MONDAY, Oct. 17, 2016 (HealthDay News) — Children in foster care face increased risks of physical and mental health issues, from asthma to ADHD to depression, a new study finds.

Considering the adversity foster children face, the study results aren’t surprising, the researchers added.

But this is the first study to compare their rates of health issues to those of U.S. children as a whole, including kids from low-income or single-parent families.

The study confirms that children in foster care are particularly vulnerable, said lead researcher Kristin Turney, an associate professor of sociology at the University of California, Irvine.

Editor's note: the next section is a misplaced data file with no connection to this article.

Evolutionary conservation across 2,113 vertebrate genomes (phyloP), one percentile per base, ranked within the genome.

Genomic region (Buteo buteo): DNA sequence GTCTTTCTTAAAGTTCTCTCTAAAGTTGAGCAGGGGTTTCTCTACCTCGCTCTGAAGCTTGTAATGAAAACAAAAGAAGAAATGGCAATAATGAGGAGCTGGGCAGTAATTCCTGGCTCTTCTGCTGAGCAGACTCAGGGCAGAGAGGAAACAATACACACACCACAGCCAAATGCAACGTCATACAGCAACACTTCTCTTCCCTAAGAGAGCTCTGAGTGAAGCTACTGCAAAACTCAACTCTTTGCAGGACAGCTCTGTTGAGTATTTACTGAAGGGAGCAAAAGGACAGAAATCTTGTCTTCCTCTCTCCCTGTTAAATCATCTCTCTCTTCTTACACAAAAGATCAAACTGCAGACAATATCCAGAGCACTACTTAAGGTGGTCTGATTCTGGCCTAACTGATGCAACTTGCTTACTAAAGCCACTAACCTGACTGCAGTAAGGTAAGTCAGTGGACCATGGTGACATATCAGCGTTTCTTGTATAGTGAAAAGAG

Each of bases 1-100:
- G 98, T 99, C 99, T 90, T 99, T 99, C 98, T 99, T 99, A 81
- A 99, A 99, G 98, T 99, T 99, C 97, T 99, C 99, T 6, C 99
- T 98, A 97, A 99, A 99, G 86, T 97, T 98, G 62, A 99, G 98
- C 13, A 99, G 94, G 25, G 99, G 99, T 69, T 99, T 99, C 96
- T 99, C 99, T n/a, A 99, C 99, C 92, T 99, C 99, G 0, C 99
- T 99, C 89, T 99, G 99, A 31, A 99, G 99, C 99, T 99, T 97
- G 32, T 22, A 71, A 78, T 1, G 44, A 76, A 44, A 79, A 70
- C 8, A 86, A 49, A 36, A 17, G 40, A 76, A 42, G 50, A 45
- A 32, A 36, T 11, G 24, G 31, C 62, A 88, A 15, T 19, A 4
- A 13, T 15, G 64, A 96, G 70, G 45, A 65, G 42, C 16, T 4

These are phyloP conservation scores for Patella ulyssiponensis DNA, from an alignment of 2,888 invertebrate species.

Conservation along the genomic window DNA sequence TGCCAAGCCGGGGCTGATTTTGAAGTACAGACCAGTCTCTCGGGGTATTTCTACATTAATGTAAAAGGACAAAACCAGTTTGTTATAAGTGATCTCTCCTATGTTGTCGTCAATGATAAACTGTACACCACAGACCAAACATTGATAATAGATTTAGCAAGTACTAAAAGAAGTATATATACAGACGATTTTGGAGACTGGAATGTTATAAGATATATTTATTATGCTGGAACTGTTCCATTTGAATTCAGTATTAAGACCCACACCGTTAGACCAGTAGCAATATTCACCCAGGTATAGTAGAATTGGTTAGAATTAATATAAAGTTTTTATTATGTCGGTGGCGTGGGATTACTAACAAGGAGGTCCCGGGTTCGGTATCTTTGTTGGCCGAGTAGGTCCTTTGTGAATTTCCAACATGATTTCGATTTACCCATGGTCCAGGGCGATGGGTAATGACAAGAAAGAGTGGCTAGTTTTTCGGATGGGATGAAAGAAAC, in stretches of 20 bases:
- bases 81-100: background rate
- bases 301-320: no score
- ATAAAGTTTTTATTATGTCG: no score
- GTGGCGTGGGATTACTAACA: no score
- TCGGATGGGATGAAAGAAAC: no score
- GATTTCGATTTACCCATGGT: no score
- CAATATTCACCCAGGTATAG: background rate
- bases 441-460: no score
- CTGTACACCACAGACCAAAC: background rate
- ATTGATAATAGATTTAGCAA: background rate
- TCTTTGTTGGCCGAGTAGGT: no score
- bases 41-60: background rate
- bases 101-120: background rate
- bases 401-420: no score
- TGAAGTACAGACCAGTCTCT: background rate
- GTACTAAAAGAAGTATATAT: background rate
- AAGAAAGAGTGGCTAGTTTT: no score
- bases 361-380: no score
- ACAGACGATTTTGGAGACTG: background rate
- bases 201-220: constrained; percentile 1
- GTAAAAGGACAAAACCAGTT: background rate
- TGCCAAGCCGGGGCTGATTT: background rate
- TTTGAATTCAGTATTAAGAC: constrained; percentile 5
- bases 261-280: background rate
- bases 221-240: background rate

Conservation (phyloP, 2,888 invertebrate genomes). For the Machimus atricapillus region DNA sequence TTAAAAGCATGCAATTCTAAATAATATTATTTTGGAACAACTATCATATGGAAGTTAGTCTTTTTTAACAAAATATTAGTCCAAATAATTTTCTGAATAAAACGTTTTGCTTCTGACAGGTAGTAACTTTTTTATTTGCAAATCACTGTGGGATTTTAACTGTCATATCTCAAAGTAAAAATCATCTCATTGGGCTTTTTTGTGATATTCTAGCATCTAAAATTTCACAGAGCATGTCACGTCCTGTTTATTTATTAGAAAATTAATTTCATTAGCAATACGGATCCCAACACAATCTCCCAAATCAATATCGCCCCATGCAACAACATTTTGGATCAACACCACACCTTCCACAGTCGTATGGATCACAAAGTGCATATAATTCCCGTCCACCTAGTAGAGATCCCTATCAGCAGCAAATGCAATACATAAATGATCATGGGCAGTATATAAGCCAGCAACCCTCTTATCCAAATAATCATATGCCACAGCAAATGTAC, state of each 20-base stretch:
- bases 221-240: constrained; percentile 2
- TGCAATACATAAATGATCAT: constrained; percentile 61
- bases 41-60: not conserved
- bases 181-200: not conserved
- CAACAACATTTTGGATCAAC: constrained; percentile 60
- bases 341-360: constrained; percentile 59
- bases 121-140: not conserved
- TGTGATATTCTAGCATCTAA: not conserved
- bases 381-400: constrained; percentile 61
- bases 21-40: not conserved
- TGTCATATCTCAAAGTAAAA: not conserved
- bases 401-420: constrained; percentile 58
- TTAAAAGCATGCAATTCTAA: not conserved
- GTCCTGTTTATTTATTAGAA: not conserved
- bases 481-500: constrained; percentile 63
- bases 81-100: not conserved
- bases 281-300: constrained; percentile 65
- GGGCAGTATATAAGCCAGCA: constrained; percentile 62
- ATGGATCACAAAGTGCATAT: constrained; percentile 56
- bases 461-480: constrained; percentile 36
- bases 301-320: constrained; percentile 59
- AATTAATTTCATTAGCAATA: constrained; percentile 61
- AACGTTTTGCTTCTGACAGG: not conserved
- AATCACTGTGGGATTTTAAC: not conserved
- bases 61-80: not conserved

Overall, her team found, foster kids faced two to three times higher risks of physical health issues such as asthma, obesity and hearing and vision problems.

And they were five to seven times more likely to have behavioral issues or symptoms of depression or anxiety.

No one is saying that foster care caused those problems, Turney stressed. “We can’t conclude that foster care created them, or made them worse,” she said.

The point, according to Turney, was to paint a clearer picture of how U.S. foster children are faring.


Join 25,000 people in helping redefine health with health concierge and precision medicine.